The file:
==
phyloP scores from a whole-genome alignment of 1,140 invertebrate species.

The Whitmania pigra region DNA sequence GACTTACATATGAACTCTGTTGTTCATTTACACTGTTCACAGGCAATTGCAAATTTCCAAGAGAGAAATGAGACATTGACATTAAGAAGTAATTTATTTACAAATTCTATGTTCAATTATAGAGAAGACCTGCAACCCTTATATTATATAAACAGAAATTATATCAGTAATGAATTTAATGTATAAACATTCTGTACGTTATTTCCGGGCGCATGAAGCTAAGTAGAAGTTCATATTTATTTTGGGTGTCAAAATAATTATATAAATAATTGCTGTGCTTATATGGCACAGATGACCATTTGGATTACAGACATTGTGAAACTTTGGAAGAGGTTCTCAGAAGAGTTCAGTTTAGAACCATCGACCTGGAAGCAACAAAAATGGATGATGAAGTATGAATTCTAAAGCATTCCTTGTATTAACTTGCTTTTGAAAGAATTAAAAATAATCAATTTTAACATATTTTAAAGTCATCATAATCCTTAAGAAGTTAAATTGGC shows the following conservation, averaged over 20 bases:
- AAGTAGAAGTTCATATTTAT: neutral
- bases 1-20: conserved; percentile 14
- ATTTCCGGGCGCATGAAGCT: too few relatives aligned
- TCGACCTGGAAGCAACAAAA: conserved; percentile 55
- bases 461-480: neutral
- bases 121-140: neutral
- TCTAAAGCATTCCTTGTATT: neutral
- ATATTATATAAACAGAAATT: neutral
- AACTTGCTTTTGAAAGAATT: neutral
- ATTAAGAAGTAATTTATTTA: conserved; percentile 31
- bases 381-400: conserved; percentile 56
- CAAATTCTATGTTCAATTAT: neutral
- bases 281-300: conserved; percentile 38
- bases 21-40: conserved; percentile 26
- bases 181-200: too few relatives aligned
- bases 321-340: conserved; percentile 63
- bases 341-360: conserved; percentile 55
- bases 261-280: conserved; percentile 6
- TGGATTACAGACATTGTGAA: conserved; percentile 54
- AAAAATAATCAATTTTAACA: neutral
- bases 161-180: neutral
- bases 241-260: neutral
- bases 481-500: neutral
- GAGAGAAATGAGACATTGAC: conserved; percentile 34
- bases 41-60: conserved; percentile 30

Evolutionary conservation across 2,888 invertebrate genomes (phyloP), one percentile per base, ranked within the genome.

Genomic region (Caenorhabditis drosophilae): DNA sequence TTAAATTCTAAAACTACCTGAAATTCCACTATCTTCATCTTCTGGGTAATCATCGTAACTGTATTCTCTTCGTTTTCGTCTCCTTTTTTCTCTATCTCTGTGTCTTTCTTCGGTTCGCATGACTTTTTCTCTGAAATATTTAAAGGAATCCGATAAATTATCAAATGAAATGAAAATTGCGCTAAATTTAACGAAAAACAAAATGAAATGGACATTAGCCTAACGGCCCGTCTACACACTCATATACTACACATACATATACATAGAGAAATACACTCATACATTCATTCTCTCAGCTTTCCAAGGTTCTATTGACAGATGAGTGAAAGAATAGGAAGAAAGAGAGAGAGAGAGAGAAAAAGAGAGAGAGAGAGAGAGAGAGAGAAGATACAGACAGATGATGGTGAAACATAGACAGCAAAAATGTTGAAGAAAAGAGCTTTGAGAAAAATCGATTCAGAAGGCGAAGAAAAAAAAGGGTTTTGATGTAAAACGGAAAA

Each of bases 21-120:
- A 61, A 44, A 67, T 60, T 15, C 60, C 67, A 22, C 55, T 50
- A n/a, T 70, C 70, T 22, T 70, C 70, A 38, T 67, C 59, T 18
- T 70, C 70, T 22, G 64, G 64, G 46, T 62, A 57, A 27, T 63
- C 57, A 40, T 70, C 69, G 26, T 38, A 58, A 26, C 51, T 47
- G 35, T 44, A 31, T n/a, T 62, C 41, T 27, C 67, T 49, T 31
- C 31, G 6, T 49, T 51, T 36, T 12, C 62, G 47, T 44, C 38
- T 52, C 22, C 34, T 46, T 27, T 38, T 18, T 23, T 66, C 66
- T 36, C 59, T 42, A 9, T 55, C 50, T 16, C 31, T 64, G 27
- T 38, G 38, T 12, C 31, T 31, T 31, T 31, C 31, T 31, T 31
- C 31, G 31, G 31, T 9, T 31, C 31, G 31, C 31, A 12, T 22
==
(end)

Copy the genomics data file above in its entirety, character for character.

phyloP scores from a whole-genome alignment of 1,140 invertebrate species.

The Whitmania pigra region DNA sequence GACTTACATATGAACTCTGTTGTTCATTTACACTGTTCACAGGCAATTGCAAATTTCCAAGAGAGAAATGAGACATTGACATTAAGAAGTAATTTATTTACAAATTCTATGTTCAATTATAGAGAAGACCTGCAACCCTTATATTATATAAACAGAAATTATATCAGTAATGAATTTAATGTATAAACATTCTGTACGTTATTTCCGGGCGCATGAAGCTAAGTAGAAGTTCATATTTATTTTGGGTGTCAAAATAATTATATAAATAATTGCTGTGCTTATATGGCACAGATGACCATTTGGATTACAGACATTGTGAAACTTTGGAAGAGGTTCTCAGAAGAGTTCAGTTTAGAACCATCGACCTGGAAGCAACAAAAATGGATGATGAAGTATGAATTCTAAAGCATTCCTTGTATTAACTTGCTTTTGAAAGAATTAAAAATAATCAATTTTAACATATTTTAAAGTCATCATAATCCTTAAGAAGTTAAATTGGC shows the following conservation, averaged over 20 bases:
- AAGTAGAAGTTCATATTTAT: neutral
- bases 1-20: conserved; percentile 14
- ATTTCCGGGCGCATGAAGCT: too few relatives aligned
- TCGACCTGGAAGCAACAAAA: conserved; percentile 55
- bases 461-480: neutral
- bases 121-140: neutral
- TCTAAAGCATTCCTTGTATT: neutral
- ATATTATATAAACAGAAATT: neutral
- AACTTGCTTTTGAAAGAATT: neutral
- ATTAAGAAGTAATTTATTTA: conserved; percentile 31
- bases 381-400: conserved; percentile 56
- CAAATTCTATGTTCAATTAT: neutral
- bases 281-300: conserved; percentile 38
- bases 21-40: conserved; percentile 26
- bases 181-200: too few relatives aligned
- bases 321-340: conserved; percentile 63
- bases 341-360: conserved; percentile 55
- bases 261-280: conserved; percentile 6
- TGGATTACAGACATTGTGAA: conserved; percentile 54
- AAAAATAATCAATTTTAACA: neutral
- bases 161-180: neutral
- bases 241-260: neutral
- bases 481-500: neutral
- GAGAGAAATGAGACATTGAC: conserved; percentile 34
- bases 41-60: conserved; percentile 30

Evolutionary conservation across 2,888 invertebrate genomes (phyloP), one percentile per base, ranked within the genome.

Genomic region (Caenorhabditis drosophilae): DNA sequence TTAAATTCTAAAACTACCTGAAATTCCACTATCTTCATCTTCTGGGTAATCATCGTAACTGTATTCTCTTCGTTTTCGTCTCCTTTTTTCTCTATCTCTGTGTCTTTCTTCGGTTCGCATGACTTTTTCTCTGAAATATTTAAAGGAATCCGATAAATTATCAAATGAAATGAAAATTGCGCTAAATTTAACGAAAAACAAAATGAAATGGACATTAGCCTAACGGCCCGTCTACACACTCATATACTACACATACATATACATAGAGAAATACACTCATACATTCATTCTCTCAGCTTTCCAAGGTTCTATTGACAGATGAGTGAAAGAATAGGAAGAAAGAGAGAGAGAGAGAGAAAAAGAGAGAGAGAGAGAGAGAGAGAGAAGATACAGACAGATGATGGTGAAACATAGACAGCAAAAATGTTGAAGAAAAGAGCTTTGAGAAAAATCGATTCAGAAGGCGAAGAAAAAAAAGGGTTTTGATGTAAAACGGAAAA

Each of bases 21-120:
- A 61, A 44, A 67, T 60, T 15, C 60, C 67, A 22, C 55, T 50
- A n/a, T 70, C 70, T 22, T 70, C 70, A 38, T 67, C 59, T 18
- T 70, C 70, T 22, G 64, G 64, G 46, T 62, A 57, A 27, T 63
- C 57, A 40, T 70, C 69, G 26, T 38, A 58, A 26, C 51, T 47
- G 35, T 44, A 31, T n/a, T 62, C 41, T 27, C 67, T 49, T 31
- C 31, G 6, T 49, T 51, T 36, T 12, C 62, G 47, T 44, C 38
- T 52, C 22, C 34, T 46, T 27, T 38, T 18, T 23, T 66, C 66
- T 36, C 59, T 42, A 9, T 55, C 50, T 16, C 31, T 64, G 27
- T 38, G 38, T 12, C 31, T 31, T 31, T 31, C 31, T 31, T 31
- C 31, G 31, G 31, T 9, T 31, C 31, G 31, C 31, A 12, T 22